• Useful limit, but just one note - it's not a theoretical limit, because it doesn't mean you can't increase photon density anymore as it reaches non-linear regime. Besides electron-positron pairs will annihilate over time returning energy to photon. Hence total energy density of $e^- + e^+ + \gamma$ stays the same, which you still can increase. Dec 29, 2022 at 21:20
• True, but it is a limit where the usual notion of light no longer applies due to the nonlinearity. It doesn't make sense to talk about independent photons anymore, they are not the right quantum numbers Dec 30, 2022 at 4:56

I think you're asking how close photons can get to each other. i.e. if they were like 1 cm marbles then only one marble per sq cm could fit on a surface. They are not truly dimensionless, but they are waves, and if you look up Bose–Einstein statistics https://en.wikipedia.org/wiki/Bose%E2%80%93Einstein_statistics you'll learn that they do not repel each other like electrons etc tend to do, so they can be put very close together. Laser light hitting a surface is a good example of many photons in a small area.

One factor is probably the density of the surface material. When photons impact a surface they are typically being absorbed by electrons, and there could theoretically be too few electrons to absorb a very dense stream of photons. Just as likely, imagine a semi-porous material where some of the photons just go right through. To maximize absorption you also need a dense and thick material. Other factors could affect the answer you're looking for, like the reflectivity of the surface, for instance.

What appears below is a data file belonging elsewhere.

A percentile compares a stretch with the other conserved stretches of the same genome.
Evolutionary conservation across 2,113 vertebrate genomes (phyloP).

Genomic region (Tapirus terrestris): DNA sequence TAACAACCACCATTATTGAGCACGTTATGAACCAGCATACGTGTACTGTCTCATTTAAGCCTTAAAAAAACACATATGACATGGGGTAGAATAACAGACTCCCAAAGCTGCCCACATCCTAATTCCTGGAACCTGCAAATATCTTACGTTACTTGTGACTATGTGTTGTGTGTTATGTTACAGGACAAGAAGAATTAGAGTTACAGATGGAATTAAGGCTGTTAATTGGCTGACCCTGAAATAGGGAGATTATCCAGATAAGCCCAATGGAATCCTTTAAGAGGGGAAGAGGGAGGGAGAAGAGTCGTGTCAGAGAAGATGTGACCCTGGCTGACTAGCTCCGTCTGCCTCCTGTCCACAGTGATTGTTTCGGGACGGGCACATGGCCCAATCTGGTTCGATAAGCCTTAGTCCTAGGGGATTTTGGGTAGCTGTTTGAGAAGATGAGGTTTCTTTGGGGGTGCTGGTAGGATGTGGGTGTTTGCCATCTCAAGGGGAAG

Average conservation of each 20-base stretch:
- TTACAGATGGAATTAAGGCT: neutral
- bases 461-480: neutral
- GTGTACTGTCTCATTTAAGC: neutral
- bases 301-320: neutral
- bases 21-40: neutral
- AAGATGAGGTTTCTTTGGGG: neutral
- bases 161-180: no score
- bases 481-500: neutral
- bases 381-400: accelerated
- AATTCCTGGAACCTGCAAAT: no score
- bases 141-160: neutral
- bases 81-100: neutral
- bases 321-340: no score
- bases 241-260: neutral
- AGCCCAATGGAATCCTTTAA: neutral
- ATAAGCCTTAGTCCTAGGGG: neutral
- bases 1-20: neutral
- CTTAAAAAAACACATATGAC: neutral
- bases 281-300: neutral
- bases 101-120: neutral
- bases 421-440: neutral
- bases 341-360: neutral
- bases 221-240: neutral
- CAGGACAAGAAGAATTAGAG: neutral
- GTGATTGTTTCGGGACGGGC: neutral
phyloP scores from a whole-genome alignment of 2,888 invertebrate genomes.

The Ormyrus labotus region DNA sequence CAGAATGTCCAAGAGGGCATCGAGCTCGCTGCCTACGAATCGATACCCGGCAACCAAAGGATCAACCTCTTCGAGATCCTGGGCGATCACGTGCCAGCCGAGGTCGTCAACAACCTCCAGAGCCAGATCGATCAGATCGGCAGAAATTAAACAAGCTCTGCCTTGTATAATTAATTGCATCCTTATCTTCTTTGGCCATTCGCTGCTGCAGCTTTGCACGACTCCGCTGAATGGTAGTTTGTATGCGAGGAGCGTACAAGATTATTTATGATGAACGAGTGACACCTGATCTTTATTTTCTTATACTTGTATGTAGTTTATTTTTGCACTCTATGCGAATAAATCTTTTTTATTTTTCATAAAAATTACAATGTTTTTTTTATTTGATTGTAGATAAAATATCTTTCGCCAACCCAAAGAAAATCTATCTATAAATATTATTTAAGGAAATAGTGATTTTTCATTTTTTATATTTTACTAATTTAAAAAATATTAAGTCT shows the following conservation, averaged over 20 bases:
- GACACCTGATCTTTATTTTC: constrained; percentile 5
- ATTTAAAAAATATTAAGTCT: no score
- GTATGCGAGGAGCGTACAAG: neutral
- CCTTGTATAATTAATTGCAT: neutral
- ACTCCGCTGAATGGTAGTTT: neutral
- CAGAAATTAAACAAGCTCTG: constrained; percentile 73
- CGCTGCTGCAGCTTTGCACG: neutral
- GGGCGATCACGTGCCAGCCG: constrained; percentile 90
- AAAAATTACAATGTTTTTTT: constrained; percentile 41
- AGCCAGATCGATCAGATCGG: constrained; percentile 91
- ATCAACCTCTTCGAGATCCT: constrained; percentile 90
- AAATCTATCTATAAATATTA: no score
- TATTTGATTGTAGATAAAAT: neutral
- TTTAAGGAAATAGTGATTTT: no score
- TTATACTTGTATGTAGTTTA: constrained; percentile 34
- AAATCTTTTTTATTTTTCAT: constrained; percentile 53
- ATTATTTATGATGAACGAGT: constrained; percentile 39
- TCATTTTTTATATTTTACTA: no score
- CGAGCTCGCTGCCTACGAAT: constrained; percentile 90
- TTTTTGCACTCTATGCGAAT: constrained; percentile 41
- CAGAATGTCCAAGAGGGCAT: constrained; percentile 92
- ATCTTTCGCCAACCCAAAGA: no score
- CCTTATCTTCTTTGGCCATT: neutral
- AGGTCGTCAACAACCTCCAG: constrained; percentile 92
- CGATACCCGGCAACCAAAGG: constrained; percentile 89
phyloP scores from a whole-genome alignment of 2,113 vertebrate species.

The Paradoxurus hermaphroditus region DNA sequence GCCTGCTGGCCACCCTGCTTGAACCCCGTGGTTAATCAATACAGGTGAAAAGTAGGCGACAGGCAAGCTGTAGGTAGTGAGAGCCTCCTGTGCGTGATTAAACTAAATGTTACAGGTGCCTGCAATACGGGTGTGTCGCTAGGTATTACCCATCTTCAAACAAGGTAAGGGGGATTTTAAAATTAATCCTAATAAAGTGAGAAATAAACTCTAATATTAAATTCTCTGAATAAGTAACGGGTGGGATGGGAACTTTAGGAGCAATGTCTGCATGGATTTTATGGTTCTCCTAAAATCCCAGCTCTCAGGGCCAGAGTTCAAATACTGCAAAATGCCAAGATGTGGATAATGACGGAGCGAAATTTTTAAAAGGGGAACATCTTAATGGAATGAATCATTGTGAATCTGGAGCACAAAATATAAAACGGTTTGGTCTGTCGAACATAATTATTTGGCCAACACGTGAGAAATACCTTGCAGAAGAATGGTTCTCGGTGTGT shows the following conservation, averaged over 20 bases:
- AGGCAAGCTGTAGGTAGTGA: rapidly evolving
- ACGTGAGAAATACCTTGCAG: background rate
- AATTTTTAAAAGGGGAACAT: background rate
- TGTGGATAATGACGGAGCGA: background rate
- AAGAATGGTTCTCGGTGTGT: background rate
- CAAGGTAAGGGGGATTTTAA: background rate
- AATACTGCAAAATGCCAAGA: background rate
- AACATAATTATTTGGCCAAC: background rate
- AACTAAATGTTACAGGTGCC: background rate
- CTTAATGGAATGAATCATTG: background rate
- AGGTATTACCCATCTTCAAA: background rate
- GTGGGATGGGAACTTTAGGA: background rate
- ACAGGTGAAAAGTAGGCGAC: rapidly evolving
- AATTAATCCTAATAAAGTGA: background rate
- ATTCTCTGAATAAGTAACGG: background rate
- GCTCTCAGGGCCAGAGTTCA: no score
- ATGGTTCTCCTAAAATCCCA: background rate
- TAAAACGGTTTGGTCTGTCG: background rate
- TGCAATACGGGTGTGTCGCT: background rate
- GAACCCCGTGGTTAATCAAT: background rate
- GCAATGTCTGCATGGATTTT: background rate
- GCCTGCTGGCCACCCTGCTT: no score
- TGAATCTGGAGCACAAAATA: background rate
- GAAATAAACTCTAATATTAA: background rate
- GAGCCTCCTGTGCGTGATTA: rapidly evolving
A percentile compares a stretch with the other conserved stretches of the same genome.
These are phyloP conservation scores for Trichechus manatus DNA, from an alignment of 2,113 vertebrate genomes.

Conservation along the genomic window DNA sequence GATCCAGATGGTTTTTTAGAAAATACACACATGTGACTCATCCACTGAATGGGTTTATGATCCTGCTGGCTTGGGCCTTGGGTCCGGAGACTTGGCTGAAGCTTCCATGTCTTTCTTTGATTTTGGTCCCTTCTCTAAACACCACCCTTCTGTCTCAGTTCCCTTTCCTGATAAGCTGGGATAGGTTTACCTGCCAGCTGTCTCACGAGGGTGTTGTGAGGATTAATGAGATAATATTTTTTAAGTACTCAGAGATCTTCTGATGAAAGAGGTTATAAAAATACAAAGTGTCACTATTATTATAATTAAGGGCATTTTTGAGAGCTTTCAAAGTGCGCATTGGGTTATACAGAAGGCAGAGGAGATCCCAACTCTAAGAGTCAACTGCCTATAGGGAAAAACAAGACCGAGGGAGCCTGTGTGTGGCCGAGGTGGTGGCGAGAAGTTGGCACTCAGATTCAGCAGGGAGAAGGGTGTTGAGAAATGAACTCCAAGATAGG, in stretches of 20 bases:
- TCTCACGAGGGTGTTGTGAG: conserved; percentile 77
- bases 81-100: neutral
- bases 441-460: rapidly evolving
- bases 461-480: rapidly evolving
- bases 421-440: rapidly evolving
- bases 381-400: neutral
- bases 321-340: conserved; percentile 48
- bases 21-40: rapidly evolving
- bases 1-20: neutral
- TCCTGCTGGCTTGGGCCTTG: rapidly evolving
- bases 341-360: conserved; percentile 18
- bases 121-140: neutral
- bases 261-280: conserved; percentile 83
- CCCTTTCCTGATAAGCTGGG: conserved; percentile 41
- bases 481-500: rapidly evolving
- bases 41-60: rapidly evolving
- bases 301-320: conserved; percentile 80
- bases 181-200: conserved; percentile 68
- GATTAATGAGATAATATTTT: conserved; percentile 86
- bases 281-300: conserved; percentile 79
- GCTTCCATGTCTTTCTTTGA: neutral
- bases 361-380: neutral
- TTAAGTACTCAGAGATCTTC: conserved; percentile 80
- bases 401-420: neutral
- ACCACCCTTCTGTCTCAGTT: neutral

• Photons in a laser spot may be dense, but photons in the laser cavity are 100 times more dense. en.wikipedia.org/wiki/Optical_cavity Dec 25, 2022 at 14:54

My answer would be rather based on absolute theoretical limit. Schwinger limit is nice, but given that in case of non-linear effects some of the photons will be converted into electron-positron pairs,- one can still try to increase photon amount per unit area, conserving total energy per unit area in the form of $$~e^-~+~e^+ ~+~ \gamma$$.

Besides at least some electron-positron pairs will annihilate back into photons, so we will have concurrent processes. And even more,- vacuum has limited energy density. Which means that you can't generate as many electron-positron pairs as you wish.

Anyway, based on Planck units absolute theoretical energy density limit is : $$\Phi(J/cm^2) = m_{_P} c^2 ~\ell_{_P}^{−2} \tag 1,$$

which is about $$\approx 10^{74}~\text{J/cm}^2$$.

Converting (1) as number of photons :

$$\Phi(n/cm^2) = \frac {m_{_P} c^2}{h~\nu} ~\ell_{_P}^{−2} \tag 2,$$

Taking as a reference visible light spectrum, for example when $$\nu = 600~ \text{THz}$$, from (2) we get that for visible photons this absolute energy density limit is $$\approx 10^{93}~\text{photons/cm}^2$$, or else vacuum break-down doesn't make sense.